Random Trees

[ Français ]
August 12-16, 2013
Louigi Addario-Berry (McGill), Louis-Pierre Arguin (Montréal), Rick Durrett (Duke), Lea Popovic (Concordia)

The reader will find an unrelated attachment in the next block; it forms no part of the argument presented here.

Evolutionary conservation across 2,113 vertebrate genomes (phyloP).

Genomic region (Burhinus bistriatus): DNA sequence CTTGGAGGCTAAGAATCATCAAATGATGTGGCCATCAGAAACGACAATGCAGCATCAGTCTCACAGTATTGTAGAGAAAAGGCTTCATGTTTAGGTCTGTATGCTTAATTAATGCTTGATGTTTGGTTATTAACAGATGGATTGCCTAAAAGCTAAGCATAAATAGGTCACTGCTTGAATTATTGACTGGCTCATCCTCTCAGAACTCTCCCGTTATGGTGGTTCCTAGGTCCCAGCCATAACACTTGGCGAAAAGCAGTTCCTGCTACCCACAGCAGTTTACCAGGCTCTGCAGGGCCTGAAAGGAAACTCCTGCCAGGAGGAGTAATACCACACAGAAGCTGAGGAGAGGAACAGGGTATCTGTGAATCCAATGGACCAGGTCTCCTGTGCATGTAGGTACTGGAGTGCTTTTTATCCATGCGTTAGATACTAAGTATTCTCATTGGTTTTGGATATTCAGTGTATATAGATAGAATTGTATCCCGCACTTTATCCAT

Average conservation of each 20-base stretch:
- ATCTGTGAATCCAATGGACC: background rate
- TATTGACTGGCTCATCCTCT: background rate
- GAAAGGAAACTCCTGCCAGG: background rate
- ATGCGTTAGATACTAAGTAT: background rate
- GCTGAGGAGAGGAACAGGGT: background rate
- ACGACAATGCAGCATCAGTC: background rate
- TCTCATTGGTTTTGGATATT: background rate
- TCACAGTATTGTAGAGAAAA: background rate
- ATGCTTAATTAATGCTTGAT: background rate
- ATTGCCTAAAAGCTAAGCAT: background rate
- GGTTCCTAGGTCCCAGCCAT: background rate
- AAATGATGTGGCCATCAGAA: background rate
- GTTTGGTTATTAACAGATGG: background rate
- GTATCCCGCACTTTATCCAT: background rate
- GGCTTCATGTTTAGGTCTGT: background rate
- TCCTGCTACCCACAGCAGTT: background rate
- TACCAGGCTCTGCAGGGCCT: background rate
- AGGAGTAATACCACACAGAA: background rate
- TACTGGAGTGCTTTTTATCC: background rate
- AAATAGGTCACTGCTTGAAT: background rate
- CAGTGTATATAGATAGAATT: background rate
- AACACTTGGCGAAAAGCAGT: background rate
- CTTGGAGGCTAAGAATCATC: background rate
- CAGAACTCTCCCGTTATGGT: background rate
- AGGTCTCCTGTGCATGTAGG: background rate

Random trees will play an important role in several of the workshops. Trees represent the evolutionary relationships between species, and are reconstructed by phylogenetic algorithms. Trees appear in population genetics giving the relationships between a sample of individuals from a population. The simple coalescent of Kingman and more complex processes are used to describe the evolution in populations of constant or changing size, or when subject to natural selection. In models for ecology and epidemiology they are used to describe the phylodynamic evolution of populations with spatial or interaction dynamics. Spatial trees and branching particle models are also used to analyse fluctuations at the front of the propagation of traveling waves in evolutionary dynamics. In addition there are trees which arise as limits of critical branching processes, or from the use of randomized algorithms. This workshop will concentrate on the mathematical techniques that underlie these results and will thus serve as an introduction to the overall program, and a useful tutorial for individuals without much experience in applying mathematical ideas to biology. By featuring several different applications in the same workshop we hope to bring out parallel themes in the different subjects, and catalyze new mathematical developments.